Thursday, January 21, 2010

Better Late than Never???

It's been awhile since I've posted, but since this is mostly for myself (and a few friends), I know it's no big deal.  I don't have any advertisers threatening to drop me because I'm an inconsistent blogger!

The problem with not staying in touch is that when you finally do, there's so much to catch up on!  So forget that; I'll just post some photos of what I've been doing lately.

My interest in hand-marbled fabric was rekindled when I visited one of my customer's websites and bought a few pieces of her beautiful cloth (  (If you decide to purchase any of Suzi's marbled fabrics, tell her Joanna sent you!)

I've dabbled a bit in marbling, so decided to demo the technique at our January Fiberexplorations meeting.  Dud!  I showed the technique using shaving cream as the base (spread like frosting on a cookie sheet, about 1" high).  The inks, specially made for marbling by Jacquard, are applied in single drops onto the base, then swirled, raked, etc. into designs with a thin bamboo skewer.  Except that with shaving cream, the colors are pulled down into the cream, rather than staying on top.  Here are some results:  (click on any photo to enlarge)

I forgot to mention an important point:  to retain the colors and designs on your marbled fabric, the fabric must first be prewashed w/detergent in hot water, soaked in a solution of alum, hung to dry, then lightly ironed.

Cotton PFD (prepared for dyeing) fabric works best, though a nice watercolor paper can also yield beautiful results. 

[For specifics, check the instructions that come with the Jacquard kit (from Dharma), a book on the subject, or online.]

I used the Dharma kit* and The Weekend Crafter book Marbling:  Easy & Elegant Projects for Paper & Fabric by Laura Sims that I found at SCRAP in Portland.

I had lots of alum-treated fabric left over from last summer's Sisters Arts Stroll, where Dean and I taught folks the age-old craft of flower-pounding.  That's what I've been using in these marbling experiments, but CAUTION:  my book says any unused alum-treated fabrics should be washed out if not used within one week!  And the Dharma catalog says:    "Alum + Heat = Rotted Fabric!  
Oh well, I used them anyway.

In this 2nd example, the same base was swirled some more and fabric applied, but it's even further mixed-in with the shaving cream, so the colors are more pastel.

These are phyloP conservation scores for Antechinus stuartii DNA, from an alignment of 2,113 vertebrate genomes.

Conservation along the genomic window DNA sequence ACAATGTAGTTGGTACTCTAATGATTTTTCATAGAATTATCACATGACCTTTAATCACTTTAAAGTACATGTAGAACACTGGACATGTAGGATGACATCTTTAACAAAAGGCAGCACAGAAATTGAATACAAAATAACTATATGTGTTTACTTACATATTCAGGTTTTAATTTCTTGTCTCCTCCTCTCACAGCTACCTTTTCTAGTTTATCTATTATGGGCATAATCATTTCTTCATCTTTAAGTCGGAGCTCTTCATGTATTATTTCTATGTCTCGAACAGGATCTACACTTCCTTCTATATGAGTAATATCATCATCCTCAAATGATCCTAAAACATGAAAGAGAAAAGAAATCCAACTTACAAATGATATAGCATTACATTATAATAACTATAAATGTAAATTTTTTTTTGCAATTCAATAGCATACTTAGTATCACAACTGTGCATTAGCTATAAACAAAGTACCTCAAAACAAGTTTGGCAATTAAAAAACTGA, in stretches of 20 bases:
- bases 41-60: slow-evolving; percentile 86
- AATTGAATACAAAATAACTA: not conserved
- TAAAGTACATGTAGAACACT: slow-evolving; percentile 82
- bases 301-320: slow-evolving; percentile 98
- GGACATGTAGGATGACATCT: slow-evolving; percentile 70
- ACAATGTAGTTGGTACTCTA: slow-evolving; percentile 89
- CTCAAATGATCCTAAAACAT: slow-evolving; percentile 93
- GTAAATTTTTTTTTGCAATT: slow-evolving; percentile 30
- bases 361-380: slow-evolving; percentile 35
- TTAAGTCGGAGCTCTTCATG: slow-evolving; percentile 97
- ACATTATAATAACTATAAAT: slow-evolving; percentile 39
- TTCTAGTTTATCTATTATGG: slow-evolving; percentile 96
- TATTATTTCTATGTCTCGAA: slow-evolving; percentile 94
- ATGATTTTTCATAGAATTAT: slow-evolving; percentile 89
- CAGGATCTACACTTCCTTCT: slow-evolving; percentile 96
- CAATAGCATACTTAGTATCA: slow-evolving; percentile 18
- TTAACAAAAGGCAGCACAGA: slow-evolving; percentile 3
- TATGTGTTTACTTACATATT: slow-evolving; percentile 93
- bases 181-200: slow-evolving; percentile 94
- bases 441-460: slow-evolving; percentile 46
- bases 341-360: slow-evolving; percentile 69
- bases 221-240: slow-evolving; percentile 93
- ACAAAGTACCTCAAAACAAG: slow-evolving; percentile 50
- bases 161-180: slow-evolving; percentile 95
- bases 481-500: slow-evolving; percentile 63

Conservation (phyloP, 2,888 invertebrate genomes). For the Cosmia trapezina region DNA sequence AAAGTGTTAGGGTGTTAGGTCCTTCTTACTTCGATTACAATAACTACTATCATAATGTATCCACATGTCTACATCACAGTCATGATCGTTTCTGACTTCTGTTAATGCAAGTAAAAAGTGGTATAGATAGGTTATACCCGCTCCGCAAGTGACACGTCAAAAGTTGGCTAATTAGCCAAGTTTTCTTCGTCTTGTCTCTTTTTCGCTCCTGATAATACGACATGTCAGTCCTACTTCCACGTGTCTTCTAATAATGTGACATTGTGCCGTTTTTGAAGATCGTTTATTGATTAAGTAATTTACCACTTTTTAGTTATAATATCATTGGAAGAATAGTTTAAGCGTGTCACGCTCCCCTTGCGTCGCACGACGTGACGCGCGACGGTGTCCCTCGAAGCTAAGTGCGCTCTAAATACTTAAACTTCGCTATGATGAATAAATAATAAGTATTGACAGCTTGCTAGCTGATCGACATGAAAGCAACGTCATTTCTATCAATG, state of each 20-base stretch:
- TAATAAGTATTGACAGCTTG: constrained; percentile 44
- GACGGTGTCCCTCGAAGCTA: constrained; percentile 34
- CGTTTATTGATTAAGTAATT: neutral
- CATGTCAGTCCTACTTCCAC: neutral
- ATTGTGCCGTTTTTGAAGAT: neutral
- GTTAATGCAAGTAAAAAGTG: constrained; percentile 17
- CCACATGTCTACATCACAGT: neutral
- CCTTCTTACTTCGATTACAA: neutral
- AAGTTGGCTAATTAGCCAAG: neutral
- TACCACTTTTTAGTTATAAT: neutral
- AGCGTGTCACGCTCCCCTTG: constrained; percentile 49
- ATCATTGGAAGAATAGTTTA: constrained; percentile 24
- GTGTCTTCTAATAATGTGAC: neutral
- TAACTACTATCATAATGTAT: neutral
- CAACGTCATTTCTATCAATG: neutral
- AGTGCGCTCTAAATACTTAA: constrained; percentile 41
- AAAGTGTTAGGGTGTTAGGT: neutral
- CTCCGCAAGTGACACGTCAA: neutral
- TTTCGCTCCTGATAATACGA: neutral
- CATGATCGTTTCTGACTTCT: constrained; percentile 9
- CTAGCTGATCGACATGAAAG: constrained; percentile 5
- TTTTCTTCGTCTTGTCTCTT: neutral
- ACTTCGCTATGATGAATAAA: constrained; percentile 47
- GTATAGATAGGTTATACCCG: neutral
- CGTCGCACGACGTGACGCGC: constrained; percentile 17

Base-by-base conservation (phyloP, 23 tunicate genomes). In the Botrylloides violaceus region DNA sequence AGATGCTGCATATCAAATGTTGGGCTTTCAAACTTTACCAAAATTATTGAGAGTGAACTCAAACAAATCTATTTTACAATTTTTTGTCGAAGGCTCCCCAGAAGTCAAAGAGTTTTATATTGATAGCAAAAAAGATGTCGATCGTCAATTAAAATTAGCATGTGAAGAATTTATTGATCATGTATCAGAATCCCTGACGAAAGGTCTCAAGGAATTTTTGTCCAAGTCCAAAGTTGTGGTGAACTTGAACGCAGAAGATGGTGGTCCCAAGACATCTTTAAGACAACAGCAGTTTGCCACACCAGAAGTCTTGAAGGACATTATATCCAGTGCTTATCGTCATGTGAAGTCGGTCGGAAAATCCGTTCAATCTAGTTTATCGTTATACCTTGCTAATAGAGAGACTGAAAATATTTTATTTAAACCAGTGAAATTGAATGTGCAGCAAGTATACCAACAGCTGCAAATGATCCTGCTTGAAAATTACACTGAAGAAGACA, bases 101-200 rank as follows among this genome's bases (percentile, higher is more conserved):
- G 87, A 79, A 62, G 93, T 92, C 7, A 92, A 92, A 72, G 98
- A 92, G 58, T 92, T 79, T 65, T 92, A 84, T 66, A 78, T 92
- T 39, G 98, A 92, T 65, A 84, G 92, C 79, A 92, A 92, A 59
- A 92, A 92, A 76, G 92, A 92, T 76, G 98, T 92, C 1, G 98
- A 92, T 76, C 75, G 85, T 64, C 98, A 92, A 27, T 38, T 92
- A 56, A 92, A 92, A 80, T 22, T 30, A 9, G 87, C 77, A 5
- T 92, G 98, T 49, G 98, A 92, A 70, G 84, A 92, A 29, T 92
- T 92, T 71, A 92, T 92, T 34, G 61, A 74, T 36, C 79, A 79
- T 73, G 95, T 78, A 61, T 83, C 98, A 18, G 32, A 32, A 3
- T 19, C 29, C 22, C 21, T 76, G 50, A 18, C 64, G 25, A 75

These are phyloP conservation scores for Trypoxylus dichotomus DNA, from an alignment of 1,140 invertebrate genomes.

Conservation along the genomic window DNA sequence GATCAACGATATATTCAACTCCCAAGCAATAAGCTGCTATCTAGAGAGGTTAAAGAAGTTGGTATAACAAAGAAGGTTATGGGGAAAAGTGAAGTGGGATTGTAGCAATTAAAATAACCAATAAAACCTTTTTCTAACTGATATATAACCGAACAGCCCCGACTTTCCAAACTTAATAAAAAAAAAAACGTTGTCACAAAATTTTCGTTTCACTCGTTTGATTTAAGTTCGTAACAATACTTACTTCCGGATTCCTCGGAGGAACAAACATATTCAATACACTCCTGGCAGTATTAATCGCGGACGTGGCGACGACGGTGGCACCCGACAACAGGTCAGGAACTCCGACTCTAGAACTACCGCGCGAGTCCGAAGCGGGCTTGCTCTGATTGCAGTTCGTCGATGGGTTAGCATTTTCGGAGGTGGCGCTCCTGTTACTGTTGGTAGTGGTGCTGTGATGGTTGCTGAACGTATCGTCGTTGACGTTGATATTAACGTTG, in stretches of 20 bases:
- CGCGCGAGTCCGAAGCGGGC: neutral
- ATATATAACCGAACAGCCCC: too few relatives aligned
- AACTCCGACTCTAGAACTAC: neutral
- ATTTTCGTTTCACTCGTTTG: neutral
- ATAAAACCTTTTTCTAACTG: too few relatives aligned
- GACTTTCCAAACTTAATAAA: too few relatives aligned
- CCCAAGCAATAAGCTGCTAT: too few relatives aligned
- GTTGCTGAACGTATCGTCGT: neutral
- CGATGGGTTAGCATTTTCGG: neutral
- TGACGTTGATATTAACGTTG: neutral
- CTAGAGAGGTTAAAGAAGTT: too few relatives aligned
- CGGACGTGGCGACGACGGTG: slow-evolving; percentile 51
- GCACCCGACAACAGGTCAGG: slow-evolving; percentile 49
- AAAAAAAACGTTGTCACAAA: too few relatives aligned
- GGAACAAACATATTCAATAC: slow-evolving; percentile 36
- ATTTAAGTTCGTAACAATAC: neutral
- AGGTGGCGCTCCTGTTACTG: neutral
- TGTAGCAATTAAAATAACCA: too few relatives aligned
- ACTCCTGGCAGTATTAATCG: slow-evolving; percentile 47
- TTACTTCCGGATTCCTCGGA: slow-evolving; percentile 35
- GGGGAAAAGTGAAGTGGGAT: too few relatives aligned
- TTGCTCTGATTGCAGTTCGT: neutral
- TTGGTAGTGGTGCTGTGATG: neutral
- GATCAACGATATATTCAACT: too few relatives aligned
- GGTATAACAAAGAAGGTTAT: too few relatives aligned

Sorry, my fellow Fiber Explorers!  But if you'll humor me at our Feb. meeting, I promise better results using methocel as a marbling base!  That's what came with my Jacquard kit.

*the Dharma kit is Jacquard's  "Mini Marbling Starter Set" and contains 6  1/2-oz marbling inks (Red, Yellow, Green, Blue, Black & White) -- fun to mix your own colors from these, using a color wheel!  PLUS alum, methocel (for the base, instead of shaving cream!!!), and basic instructions.  All you need to get started for $12.25.

I spent all of last weekend marbling and screenprinting fabrics.  Here's a look at what the marbling inks dropped onto a methocel base look like before they're swirled, etc.  (Here, I'm using an old 9x12" baking pan.  Always use separate utensils and containers for fabric dyeing, painting, marbling, etc. and keep them separate from those used for food prep and cooking!)

Preparing for my first marbled design:
It may be hard to discern what's going on in this picture.  It's an old aluminum baking pan with lots of scratches and dents on the bottom, then blobs (actually single drops) of blue dye beginning to spread, and because I used a flash with this photo, you can see the shadows of each "blob" underneath.
After I swirled this paint, laid the fabric on top of it and got my marbled "print," strips of newspaper were used to remove leftover dye from the methocel's surface. Some of the dye sinks to the bottom of the pan.  That's okay -- all we care about before laying out our next sequence of inks is that the methocel surface is clear of ink!

Preparing for my 2nd marbled design:
 Here, single drops of red quickly spread till each bumped up to it's neighbor, forming square shapes.  The pigment moved to the outer edge of each square, leaving barely any color in each center, so I added a second drop of red.
These 2nd drops didn't spread much; you can see the red "nucleus" of that drop, only slightly spreading.  (I'd hoped the 2nd drop would fill in more red in the center of each square.) 

Unpredictability . . . one of the joys of marbling!

And the blue you see?  That's ink that has sunk to the bottom of the pan, from the first marbling print I made (previous photo).  It just weirdly shows up in this photo where auto-flash was used. 

Wait till you see this print!  (think "cells" )

While you're waiting for my next post, here's a great link that Suzi (from Marbled Arts) posted on her blog:    
 (Talk about some creative ideas!!!)

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